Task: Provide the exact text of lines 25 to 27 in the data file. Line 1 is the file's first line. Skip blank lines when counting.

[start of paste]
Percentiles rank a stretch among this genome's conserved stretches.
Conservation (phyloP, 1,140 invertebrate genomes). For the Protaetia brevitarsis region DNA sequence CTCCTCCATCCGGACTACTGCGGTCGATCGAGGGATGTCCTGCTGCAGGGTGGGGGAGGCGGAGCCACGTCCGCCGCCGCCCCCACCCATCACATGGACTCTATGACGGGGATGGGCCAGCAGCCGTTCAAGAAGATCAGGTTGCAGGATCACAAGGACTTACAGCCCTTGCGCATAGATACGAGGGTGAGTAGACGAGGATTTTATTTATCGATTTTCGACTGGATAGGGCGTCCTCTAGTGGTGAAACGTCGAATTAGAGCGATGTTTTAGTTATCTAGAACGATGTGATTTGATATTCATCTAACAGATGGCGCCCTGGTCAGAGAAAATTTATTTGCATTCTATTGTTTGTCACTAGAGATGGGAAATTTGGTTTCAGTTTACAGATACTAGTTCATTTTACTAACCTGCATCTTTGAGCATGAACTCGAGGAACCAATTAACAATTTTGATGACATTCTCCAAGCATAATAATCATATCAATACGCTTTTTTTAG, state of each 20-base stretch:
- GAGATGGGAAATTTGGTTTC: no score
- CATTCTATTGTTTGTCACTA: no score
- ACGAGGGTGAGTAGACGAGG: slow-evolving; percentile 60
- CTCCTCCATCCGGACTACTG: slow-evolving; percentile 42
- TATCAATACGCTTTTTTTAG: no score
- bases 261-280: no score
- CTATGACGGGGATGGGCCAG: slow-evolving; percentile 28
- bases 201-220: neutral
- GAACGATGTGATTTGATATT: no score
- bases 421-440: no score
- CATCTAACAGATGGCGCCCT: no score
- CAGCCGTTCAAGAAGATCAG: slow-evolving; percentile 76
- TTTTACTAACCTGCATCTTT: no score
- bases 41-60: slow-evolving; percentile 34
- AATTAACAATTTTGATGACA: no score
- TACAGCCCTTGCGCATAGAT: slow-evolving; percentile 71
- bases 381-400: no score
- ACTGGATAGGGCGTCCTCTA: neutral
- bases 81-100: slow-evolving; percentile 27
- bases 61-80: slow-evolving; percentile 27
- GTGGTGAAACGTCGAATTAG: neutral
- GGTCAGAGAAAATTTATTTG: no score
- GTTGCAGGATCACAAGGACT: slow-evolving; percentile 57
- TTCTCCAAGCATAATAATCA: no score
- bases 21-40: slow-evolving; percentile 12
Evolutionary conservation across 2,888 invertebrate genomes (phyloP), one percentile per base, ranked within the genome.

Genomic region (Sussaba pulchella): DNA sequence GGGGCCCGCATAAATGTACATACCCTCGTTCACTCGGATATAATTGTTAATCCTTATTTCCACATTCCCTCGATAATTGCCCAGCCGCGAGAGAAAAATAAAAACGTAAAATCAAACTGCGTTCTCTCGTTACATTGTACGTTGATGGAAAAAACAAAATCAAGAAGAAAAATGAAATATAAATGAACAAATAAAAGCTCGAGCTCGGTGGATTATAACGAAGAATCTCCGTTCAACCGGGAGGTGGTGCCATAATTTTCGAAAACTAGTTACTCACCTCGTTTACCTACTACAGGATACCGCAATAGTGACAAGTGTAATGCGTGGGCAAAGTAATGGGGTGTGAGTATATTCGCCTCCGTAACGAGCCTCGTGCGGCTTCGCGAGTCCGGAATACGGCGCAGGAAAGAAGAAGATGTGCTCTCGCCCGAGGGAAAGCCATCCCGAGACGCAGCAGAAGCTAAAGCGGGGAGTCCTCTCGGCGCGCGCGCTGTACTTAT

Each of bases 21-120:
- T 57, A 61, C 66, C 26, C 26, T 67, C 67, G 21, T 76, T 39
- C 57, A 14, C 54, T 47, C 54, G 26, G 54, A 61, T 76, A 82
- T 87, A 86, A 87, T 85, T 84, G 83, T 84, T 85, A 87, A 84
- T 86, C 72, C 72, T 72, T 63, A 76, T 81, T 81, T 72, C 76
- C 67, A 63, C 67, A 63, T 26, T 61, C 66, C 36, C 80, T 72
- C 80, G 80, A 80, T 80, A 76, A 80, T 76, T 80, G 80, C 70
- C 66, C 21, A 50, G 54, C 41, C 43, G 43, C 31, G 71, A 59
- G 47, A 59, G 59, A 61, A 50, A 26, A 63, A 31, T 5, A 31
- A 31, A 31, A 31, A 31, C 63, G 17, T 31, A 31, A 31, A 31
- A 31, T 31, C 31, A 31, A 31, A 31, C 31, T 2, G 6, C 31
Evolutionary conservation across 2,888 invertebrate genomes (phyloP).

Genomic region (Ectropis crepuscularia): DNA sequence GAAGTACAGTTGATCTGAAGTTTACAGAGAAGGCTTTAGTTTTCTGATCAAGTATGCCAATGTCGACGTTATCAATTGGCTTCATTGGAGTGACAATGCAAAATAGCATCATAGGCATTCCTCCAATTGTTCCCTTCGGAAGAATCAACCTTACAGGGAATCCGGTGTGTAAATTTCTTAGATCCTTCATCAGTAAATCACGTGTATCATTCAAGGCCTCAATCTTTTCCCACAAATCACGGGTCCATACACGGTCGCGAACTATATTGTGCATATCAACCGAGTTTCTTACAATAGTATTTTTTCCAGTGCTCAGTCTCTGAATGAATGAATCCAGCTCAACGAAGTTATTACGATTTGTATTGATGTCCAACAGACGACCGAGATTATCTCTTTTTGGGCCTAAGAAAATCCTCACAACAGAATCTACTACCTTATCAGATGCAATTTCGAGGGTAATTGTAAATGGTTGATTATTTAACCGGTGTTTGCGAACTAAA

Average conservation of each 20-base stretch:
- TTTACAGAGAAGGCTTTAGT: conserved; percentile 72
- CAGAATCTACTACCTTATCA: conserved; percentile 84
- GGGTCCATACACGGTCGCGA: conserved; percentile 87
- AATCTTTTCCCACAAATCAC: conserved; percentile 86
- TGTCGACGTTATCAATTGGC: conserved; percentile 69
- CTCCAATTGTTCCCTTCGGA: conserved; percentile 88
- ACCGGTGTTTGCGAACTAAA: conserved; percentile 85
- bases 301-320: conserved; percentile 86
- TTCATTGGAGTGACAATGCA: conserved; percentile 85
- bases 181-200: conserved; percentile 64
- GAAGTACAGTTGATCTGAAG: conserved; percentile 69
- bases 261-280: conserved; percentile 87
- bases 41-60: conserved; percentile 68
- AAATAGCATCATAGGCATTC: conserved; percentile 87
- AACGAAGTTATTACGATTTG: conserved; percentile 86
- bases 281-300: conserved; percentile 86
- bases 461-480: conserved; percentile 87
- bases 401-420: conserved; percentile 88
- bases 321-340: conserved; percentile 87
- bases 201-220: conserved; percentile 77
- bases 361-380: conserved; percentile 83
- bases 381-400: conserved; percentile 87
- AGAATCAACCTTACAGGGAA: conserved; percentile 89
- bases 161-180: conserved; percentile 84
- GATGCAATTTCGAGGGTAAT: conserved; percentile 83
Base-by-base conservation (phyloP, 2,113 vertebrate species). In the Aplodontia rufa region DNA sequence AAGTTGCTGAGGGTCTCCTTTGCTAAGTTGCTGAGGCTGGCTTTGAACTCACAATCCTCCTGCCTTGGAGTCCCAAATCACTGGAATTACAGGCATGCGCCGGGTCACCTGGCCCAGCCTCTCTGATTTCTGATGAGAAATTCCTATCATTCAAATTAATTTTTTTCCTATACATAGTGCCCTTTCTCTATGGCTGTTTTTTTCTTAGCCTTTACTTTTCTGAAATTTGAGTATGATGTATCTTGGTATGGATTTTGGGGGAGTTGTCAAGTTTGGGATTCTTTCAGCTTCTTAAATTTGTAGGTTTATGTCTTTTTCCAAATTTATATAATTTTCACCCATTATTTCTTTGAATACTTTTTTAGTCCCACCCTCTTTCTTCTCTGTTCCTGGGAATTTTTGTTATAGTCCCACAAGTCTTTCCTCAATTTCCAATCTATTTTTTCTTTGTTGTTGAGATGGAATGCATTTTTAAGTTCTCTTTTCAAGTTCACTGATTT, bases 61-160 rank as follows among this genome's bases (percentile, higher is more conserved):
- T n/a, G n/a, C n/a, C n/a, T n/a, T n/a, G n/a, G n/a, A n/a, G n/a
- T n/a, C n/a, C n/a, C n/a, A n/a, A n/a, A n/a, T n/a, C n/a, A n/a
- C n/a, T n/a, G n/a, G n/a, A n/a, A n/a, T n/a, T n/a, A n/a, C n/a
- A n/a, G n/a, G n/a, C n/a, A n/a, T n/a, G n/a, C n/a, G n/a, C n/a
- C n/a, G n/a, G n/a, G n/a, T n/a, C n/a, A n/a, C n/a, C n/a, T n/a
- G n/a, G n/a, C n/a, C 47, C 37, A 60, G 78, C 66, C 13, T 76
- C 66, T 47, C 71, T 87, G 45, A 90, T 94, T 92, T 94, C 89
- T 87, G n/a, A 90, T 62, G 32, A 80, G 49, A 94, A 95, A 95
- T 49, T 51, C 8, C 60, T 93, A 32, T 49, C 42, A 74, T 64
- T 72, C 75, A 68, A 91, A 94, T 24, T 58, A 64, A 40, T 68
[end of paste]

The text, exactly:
- GTTGCAGGATCACAAGGACT: slow-evolving; percentile 57
- TTCTCCAAGCATAATAATCA: no score
- bases 21-40: slow-evolving; percentile 12